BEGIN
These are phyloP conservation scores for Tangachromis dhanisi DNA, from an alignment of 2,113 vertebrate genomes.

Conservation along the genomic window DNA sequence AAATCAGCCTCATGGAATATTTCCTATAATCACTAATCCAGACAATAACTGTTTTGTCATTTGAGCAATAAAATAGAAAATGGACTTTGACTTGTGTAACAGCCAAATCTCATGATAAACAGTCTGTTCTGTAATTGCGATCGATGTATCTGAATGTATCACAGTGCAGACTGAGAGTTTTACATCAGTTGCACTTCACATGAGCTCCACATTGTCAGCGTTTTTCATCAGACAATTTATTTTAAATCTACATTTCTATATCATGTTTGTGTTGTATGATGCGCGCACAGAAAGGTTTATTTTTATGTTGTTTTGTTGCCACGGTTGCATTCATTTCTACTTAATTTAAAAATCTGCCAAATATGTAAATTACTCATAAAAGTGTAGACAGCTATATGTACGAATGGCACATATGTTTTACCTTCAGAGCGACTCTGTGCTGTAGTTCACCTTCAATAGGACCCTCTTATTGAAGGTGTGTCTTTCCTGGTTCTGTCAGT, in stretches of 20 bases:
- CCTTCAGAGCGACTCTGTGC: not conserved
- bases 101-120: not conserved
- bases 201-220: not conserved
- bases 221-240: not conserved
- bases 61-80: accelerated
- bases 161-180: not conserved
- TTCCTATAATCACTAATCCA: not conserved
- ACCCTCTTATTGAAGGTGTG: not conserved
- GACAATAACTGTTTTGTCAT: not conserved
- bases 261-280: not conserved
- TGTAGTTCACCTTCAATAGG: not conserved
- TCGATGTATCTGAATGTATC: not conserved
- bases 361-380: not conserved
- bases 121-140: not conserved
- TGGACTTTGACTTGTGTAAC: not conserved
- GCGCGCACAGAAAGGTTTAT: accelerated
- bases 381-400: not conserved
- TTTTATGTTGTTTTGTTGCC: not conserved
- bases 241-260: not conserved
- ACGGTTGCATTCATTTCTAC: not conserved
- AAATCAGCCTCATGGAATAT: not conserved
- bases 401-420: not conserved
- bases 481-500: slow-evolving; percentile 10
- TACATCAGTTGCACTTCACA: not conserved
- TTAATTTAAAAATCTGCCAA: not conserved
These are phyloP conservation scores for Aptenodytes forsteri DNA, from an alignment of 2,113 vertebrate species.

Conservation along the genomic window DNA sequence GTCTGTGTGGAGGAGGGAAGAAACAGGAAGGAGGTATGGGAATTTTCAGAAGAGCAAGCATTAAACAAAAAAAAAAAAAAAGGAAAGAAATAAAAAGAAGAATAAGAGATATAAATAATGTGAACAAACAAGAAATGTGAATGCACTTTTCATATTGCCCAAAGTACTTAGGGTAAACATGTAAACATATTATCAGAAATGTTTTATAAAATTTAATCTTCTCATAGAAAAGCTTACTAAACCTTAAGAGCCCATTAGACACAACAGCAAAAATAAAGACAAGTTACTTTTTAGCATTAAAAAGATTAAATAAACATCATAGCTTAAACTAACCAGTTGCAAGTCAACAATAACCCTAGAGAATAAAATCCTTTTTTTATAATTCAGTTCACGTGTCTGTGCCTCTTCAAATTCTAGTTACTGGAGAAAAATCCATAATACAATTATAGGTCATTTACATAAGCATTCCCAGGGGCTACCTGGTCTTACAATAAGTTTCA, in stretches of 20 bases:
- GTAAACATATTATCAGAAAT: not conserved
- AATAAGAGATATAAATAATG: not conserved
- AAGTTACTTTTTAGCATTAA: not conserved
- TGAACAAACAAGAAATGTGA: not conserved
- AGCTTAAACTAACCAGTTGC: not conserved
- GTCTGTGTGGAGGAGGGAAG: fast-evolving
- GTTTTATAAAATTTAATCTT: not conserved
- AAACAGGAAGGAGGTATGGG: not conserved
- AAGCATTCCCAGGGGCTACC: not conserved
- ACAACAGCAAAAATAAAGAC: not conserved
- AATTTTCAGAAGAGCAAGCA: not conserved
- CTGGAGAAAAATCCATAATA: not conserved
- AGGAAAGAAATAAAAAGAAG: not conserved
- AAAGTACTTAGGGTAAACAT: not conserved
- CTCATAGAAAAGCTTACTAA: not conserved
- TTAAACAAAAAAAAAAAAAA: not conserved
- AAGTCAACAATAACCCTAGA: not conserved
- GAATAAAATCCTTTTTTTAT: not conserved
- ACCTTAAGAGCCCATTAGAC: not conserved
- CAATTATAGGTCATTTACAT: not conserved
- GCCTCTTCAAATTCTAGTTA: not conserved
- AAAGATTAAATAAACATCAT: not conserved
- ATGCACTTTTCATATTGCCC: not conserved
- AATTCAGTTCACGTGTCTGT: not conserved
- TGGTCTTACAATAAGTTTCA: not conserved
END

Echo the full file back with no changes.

These are phyloP conservation scores for Tangachromis dhanisi DNA, from an alignment of 2,113 vertebrate genomes.

Conservation along the genomic window DNA sequence AAATCAGCCTCATGGAATATTTCCTATAATCACTAATCCAGACAATAACTGTTTTGTCATTTGAGCAATAAAATAGAAAATGGACTTTGACTTGTGTAACAGCCAAATCTCATGATAAACAGTCTGTTCTGTAATTGCGATCGATGTATCTGAATGTATCACAGTGCAGACTGAGAGTTTTACATCAGTTGCACTTCACATGAGCTCCACATTGTCAGCGTTTTTCATCAGACAATTTATTTTAAATCTACATTTCTATATCATGTTTGTGTTGTATGATGCGCGCACAGAAAGGTTTATTTTTATGTTGTTTTGTTGCCACGGTTGCATTCATTTCTACTTAATTTAAAAATCTGCCAAATATGTAAATTACTCATAAAAGTGTAGACAGCTATATGTACGAATGGCACATATGTTTTACCTTCAGAGCGACTCTGTGCTGTAGTTCACCTTCAATAGGACCCTCTTATTGAAGGTGTGTCTTTCCTGGTTCTGTCAGT, in stretches of 20 bases:
- CCTTCAGAGCGACTCTGTGC: not conserved
- bases 101-120: not conserved
- bases 201-220: not conserved
- bases 221-240: not conserved
- bases 61-80: accelerated
- bases 161-180: not conserved
- TTCCTATAATCACTAATCCA: not conserved
- ACCCTCTTATTGAAGGTGTG: not conserved
- GACAATAACTGTTTTGTCAT: not conserved
- bases 261-280: not conserved
- TGTAGTTCACCTTCAATAGG: not conserved
- TCGATGTATCTGAATGTATC: not conserved
- bases 361-380: not conserved
- bases 121-140: not conserved
- TGGACTTTGACTTGTGTAAC: not conserved
- GCGCGCACAGAAAGGTTTAT: accelerated
- bases 381-400: not conserved
- TTTTATGTTGTTTTGTTGCC: not conserved
- bases 241-260: not conserved
- ACGGTTGCATTCATTTCTAC: not conserved
- AAATCAGCCTCATGGAATAT: not conserved
- bases 401-420: not conserved
- bases 481-500: slow-evolving; percentile 10
- TACATCAGTTGCACTTCACA: not conserved
- TTAATTTAAAAATCTGCCAA: not conserved
These are phyloP conservation scores for Aptenodytes forsteri DNA, from an alignment of 2,113 vertebrate species.

Conservation along the genomic window DNA sequence GTCTGTGTGGAGGAGGGAAGAAACAGGAAGGAGGTATGGGAATTTTCAGAAGAGCAAGCATTAAACAAAAAAAAAAAAAAAGGAAAGAAATAAAAAGAAGAATAAGAGATATAAATAATGTGAACAAACAAGAAATGTGAATGCACTTTTCATATTGCCCAAAGTACTTAGGGTAAACATGTAAACATATTATCAGAAATGTTTTATAAAATTTAATCTTCTCATAGAAAAGCTTACTAAACCTTAAGAGCCCATTAGACACAACAGCAAAAATAAAGACAAGTTACTTTTTAGCATTAAAAAGATTAAATAAACATCATAGCTTAAACTAACCAGTTGCAAGTCAACAATAACCCTAGAGAATAAAATCCTTTTTTTATAATTCAGTTCACGTGTCTGTGCCTCTTCAAATTCTAGTTACTGGAGAAAAATCCATAATACAATTATAGGTCATTTACATAAGCATTCCCAGGGGCTACCTGGTCTTACAATAAGTTTCA, in stretches of 20 bases:
- GTAAACATATTATCAGAAAT: not conserved
- AATAAGAGATATAAATAATG: not conserved
- AAGTTACTTTTTAGCATTAA: not conserved
- TGAACAAACAAGAAATGTGA: not conserved
- AGCTTAAACTAACCAGTTGC: not conserved
- GTCTGTGTGGAGGAGGGAAG: fast-evolving
- GTTTTATAAAATTTAATCTT: not conserved
- AAACAGGAAGGAGGTATGGG: not conserved
- AAGCATTCCCAGGGGCTACC: not conserved
- ACAACAGCAAAAATAAAGAC: not conserved
- AATTTTCAGAAGAGCAAGCA: not conserved
- CTGGAGAAAAATCCATAATA: not conserved
- AGGAAAGAAATAAAAAGAAG: not conserved
- AAAGTACTTAGGGTAAACAT: not conserved
- CTCATAGAAAAGCTTACTAA: not conserved
- TTAAACAAAAAAAAAAAAAA: not conserved
- AAGTCAACAATAACCCTAGA: not conserved
- GAATAAAATCCTTTTTTTAT: not conserved
- ACCTTAAGAGCCCATTAGAC: not conserved
- CAATTATAGGTCATTTACAT: not conserved
- GCCTCTTCAAATTCTAGTTA: not conserved
- AAAGATTAAATAAACATCAT: not conserved
- ATGCACTTTTCATATTGCCC: not conserved
- AATTCAGTTCACGTGTCTGT: not conserved
- TGGTCTTACAATAAGTTTCA: not conserved